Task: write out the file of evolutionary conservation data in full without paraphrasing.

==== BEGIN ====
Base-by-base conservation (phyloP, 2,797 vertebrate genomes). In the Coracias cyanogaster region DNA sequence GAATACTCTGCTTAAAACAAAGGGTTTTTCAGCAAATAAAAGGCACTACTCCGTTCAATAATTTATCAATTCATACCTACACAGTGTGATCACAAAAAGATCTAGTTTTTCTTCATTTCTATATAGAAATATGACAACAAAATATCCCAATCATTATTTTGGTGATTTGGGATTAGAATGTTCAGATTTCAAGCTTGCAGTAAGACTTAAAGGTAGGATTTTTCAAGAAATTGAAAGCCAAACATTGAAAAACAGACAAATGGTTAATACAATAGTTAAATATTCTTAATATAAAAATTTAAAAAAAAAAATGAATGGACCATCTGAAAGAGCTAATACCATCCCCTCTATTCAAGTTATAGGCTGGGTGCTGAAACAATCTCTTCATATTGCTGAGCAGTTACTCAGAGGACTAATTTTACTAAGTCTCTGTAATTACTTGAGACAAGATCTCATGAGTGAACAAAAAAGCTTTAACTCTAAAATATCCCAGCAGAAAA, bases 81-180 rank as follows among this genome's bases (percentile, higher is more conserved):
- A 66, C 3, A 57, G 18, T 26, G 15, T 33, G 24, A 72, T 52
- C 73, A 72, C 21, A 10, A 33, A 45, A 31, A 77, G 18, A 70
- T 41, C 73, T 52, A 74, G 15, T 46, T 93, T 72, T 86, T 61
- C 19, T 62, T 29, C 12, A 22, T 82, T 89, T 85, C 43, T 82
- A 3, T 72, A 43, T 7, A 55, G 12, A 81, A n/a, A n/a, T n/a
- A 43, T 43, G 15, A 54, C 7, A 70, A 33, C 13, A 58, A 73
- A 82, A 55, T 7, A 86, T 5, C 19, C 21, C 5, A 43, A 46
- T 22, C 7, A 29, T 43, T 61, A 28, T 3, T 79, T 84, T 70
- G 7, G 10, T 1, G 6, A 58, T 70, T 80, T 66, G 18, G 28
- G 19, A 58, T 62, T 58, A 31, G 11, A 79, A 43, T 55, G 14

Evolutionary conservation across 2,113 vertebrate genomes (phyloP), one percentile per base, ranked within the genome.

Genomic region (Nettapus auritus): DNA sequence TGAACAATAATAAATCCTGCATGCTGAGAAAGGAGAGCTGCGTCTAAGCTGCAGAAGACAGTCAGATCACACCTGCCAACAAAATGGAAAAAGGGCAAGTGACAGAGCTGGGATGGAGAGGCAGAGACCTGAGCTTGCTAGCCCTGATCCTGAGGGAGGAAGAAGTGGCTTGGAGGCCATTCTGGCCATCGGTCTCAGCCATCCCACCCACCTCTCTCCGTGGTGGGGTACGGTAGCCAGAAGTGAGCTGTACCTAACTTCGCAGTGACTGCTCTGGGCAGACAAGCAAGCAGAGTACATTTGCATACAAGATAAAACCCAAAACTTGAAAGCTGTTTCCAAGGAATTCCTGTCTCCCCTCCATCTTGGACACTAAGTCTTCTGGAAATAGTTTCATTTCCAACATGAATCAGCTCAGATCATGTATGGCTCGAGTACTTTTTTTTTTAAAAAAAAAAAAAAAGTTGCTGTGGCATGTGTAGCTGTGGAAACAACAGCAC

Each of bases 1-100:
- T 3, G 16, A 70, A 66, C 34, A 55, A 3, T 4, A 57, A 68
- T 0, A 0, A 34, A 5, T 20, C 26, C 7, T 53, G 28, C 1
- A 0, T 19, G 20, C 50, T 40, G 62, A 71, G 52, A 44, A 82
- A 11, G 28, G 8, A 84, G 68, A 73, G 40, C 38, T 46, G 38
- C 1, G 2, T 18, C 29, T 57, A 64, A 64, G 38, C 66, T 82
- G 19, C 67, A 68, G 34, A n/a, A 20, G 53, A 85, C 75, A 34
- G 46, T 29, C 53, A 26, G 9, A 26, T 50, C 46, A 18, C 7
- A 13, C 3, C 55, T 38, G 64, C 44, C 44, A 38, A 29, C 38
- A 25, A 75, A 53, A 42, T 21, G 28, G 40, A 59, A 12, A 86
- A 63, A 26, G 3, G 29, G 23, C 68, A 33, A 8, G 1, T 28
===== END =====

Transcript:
Base-by-base conservation (phyloP, 2,797 vertebrate genomes). In the Coracias cyanogaster region DNA sequence GAATACTCTGCTTAAAACAAAGGGTTTTTCAGCAAATAAAAGGCACTACTCCGTTCAATAATTTATCAATTCATACCTACACAGTGTGATCACAAAAAGATCTAGTTTTTCTTCATTTCTATATAGAAATATGACAACAAAATATCCCAATCATTATTTTGGTGATTTGGGATTAGAATGTTCAGATTTCAAGCTTGCAGTAAGACTTAAAGGTAGGATTTTTCAAGAAATTGAAAGCCAAACATTGAAAAACAGACAAATGGTTAATACAATAGTTAAATATTCTTAATATAAAAATTTAAAAAAAAAAATGAATGGACCATCTGAAAGAGCTAATACCATCCCCTCTATTCAAGTTATAGGCTGGGTGCTGAAACAATCTCTTCATATTGCTGAGCAGTTACTCAGAGGACTAATTTTACTAAGTCTCTGTAATTACTTGAGACAAGATCTCATGAGTGAACAAAAAAGCTTTAACTCTAAAATATCCCAGCAGAAAA, bases 81-180 rank as follows among this genome's bases (percentile, higher is more conserved):
- A 66, C 3, A 57, G 18, T 26, G 15, T 33, G 24, A 72, T 52
- C 73, A 72, C 21, A 10, A 33, A 45, A 31, A 77, G 18, A 70
- T 41, C 73, T 52, A 74, G 15, T 46, T 93, T 72, T 86, T 61
- C 19, T 62, T 29, C 12, A 22, T 82, T 89, T 85, C 43, T 82
- A 3, T 72, A 43, T 7, A 55, G 12, A 81, A n/a, A n/a, T n/a
- A 43, T 43, G 15, A 54, C 7, A 70, A 33, C 13, A 58, A 73
- A 82, A 55, T 7, A 86, T 5, C 19, C 21, C 5, A 43, A 46
- T 22, C 7, A 29, T 43, T 61, A 28, T 3, T 79, T 84, T 70
- G 7, G 10, T 1, G 6, A 58, T 70, T 80, T 66, G 18, G 28
- G 19, A 58, T 62, T 58, A 31, G 11, A 79, A 43, T 55, G 14

Evolutionary conservation across 2,113 vertebrate genomes (phyloP), one percentile per base, ranked within the genome.

Genomic region (Nettapus auritus): DNA sequence TGAACAATAATAAATCCTGCATGCTGAGAAAGGAGAGCTGCGTCTAAGCTGCAGAAGACAGTCAGATCACACCTGCCAACAAAATGGAAAAAGGGCAAGTGACAGAGCTGGGATGGAGAGGCAGAGACCTGAGCTTGCTAGCCCTGATCCTGAGGGAGGAAGAAGTGGCTTGGAGGCCATTCTGGCCATCGGTCTCAGCCATCCCACCCACCTCTCTCCGTGGTGGGGTACGGTAGCCAGAAGTGAGCTGTACCTAACTTCGCAGTGACTGCTCTGGGCAGACAAGCAAGCAGAGTACATTTGCATACAAGATAAAACCCAAAACTTGAAAGCTGTTTCCAAGGAATTCCTGTCTCCCCTCCATCTTGGACACTAAGTCTTCTGGAAATAGTTTCATTTCCAACATGAATCAGCTCAGATCATGTATGGCTCGAGTACTTTTTTTTTTAAAAAAAAAAAAAAAGTTGCTGTGGCATGTGTAGCTGTGGAAACAACAGCAC

Each of bases 1-100:
- T 3, G 16, A 70, A 66, C 34, A 55, A 3, T 4, A 57, A 68
- T 0, A 0, A 34, A 5, T 20, C 26, C 7, T 53, G 28, C 1
- A 0, T 19, G 20, C 50, T 40, G 62, A 71, G 52, A 44, A 82
- A 11, G 28, G 8, A 84, G 68, A 73, G 40, C 38, T 46, G 38
- C 1, G 2, T 18, C 29, T 57, A 64, A 64, G 38, C 66, T 82
- G 19, C 67, A 68, G 34, A n/a, A 20, G 53, A 85, C 75, A 34
- G 46, T 29, C 53, A 26, G 9, A 26, T 50, C 46, A 18, C 7
- A 13, C 3, C 55, T 38, G 64, C 44, C 44, A 38, A 29, C 38
- A 25, A 75, A 53, A 42, T 21, G 28, G 40, A 59, A 12, A 86
- A 63, A 26, G 3, G 29, G 23, C 68, A 33, A 8, G 1, T 28